CTH Passes New Legislation to Strengthen Counter-Terrorism Measures

Tuesday 17 December 2019 @ 11.04 a.m. | Crime | Judiciary, Legal Profession & Procedure | Legal Research

On 11 December 2019, the Counter-Terrorism Legislation Amendment (2019 Measures No. 1) Act 2019 (Cth) (‘the Act’) received assent. The Act is intended to strengthen Australia’s counter-terrorism legislative network and introduces a range of amendments that fall into two major categories:

  1.  Amendments to the Crimes Act 1914 (Cth) (‘the Crimes Act’) to further restrict bail and parole and
  2.  Amendments to the Continuing Detention Order (CDO) Scheme under Division 105A of the Criminal Code Act 1995 (Cth)  (‘the Criminal Code’).

Restrictions on Bail and Parole

Prior to the Act receiving assent, section 15AA of the Crimes Act enforced presumptions against bail and parole for persons being considered for bail and parole as a result of a charge or conviction for a terrorism offence. The Act amends and expands the application of section 15AA by broadening the group of offenders who are presumed not to be granted parole. This broader group of offenders includes:

  1. previous convicted offenders including those currently serving a sentence for a terrorism offence,
  2. persons subject to a control order and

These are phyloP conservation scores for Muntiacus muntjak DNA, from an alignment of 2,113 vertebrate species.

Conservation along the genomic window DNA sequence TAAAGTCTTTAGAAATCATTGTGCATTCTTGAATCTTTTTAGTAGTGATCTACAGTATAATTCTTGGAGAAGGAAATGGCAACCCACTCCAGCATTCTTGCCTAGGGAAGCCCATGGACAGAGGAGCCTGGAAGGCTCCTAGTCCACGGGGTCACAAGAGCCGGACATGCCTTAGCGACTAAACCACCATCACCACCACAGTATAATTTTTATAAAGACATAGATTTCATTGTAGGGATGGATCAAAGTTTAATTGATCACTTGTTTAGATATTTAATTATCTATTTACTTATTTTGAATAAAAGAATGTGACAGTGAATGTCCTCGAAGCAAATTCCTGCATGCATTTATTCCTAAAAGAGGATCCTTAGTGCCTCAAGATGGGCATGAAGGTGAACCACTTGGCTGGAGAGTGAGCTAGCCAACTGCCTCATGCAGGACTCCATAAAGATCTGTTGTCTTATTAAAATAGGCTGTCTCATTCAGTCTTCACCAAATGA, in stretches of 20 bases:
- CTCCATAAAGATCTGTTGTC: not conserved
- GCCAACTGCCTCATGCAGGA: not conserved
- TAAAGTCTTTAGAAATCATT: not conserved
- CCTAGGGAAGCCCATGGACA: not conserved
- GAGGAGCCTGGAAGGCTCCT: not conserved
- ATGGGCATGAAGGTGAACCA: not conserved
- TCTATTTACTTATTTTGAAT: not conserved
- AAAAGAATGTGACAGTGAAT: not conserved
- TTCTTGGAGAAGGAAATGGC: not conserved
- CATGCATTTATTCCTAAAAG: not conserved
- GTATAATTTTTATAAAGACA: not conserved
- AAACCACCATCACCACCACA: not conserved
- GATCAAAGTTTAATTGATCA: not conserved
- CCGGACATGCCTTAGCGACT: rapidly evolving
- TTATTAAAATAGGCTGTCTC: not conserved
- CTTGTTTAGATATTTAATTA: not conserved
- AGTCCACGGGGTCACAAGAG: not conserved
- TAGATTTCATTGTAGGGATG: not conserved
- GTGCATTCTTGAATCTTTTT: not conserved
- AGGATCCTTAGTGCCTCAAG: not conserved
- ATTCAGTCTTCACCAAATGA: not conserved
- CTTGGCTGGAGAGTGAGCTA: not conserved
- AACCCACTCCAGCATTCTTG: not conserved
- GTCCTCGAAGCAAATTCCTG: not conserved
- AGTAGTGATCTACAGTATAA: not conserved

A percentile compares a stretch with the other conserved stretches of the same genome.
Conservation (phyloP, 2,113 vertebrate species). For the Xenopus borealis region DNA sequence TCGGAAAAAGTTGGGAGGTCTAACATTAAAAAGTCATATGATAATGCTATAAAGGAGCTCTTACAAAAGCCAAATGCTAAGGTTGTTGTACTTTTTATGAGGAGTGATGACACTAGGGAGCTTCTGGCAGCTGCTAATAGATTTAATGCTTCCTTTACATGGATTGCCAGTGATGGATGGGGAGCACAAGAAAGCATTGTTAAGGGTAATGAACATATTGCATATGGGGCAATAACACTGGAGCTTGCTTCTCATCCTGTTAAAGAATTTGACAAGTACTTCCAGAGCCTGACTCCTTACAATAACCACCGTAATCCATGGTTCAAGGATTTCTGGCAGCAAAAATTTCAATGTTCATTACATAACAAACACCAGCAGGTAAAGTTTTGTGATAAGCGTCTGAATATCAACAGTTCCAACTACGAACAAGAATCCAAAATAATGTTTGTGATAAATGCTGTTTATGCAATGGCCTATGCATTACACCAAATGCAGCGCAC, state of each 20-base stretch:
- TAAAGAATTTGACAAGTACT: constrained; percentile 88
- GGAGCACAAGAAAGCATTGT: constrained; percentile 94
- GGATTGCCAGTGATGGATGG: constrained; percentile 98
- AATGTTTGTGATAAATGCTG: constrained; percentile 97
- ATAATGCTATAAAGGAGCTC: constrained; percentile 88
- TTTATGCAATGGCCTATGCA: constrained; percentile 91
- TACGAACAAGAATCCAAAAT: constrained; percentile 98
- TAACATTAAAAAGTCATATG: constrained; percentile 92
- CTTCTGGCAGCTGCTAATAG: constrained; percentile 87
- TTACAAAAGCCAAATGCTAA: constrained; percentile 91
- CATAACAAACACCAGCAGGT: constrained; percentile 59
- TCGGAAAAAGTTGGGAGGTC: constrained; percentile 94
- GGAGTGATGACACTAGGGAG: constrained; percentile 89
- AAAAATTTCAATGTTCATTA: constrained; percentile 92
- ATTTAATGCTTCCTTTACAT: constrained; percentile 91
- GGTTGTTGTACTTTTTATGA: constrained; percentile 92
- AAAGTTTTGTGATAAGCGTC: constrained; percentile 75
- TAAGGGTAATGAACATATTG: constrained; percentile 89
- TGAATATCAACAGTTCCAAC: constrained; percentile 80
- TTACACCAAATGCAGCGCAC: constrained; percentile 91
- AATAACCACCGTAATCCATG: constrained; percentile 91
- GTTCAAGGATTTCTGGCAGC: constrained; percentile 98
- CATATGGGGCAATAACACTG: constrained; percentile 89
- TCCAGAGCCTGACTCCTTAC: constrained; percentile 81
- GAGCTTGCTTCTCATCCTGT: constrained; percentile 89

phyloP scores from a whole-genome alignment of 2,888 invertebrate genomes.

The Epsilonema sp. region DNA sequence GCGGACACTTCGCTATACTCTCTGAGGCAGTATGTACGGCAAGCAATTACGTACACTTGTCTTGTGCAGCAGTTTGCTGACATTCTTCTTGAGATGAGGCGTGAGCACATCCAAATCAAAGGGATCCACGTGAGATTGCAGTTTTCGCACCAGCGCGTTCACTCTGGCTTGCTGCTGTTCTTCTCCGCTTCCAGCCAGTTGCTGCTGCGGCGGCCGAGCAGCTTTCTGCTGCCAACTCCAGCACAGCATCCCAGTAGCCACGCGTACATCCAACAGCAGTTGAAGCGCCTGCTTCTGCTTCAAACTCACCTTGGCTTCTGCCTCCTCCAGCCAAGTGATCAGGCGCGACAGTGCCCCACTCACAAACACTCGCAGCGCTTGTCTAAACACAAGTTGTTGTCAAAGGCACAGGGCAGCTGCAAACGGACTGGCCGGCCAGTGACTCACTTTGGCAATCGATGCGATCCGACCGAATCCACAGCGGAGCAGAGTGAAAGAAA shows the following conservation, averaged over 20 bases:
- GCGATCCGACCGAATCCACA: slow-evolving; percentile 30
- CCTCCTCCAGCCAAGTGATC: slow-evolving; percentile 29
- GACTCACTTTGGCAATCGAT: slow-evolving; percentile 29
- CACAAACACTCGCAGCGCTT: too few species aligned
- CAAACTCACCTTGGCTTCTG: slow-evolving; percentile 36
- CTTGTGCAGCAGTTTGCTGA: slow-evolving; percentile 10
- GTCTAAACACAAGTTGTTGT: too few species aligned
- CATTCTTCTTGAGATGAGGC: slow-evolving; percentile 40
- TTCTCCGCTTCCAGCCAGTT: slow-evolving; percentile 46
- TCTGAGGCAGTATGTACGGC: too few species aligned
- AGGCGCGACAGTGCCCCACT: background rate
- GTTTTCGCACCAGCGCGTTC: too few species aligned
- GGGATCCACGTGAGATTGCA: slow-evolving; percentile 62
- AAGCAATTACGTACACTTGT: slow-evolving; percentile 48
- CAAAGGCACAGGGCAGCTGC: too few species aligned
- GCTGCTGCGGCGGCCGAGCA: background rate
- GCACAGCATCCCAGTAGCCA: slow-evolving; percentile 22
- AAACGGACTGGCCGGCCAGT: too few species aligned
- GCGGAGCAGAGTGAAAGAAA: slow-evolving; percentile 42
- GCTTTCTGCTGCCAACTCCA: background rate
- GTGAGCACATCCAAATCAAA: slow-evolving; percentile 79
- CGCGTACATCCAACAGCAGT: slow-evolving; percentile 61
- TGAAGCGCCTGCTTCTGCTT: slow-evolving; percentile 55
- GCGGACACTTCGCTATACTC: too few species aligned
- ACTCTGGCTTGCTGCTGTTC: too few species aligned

3. persons who the Attorney-General is satisfied have made statements or carried out activities supporting, or advocating 22 support for, terrorist acts.

The Act also establishes a set of criterion for determining whether there are existing exceptional circumstances that justify making a parole order in relation to a person under 18 years of age. There is no exhaustive list of considerations that the Attorney-General must take into account, however, the Act requires that if the offender is under 18 years of age, it is necessary for the Attorney-General to consider:

  1.  Protection of the community as the paramount consideration; and
  2.  The best interests of the person as a primary consideration.

The Act also requires that these considerations be taken into account in decisions relating to fixing non-parole periods for persons under 18 years of age and determining whether the presumption against bail for certain offences including terrorist offences is rebutted due to exceptional circumstances.

Amendments to the CDO Scheme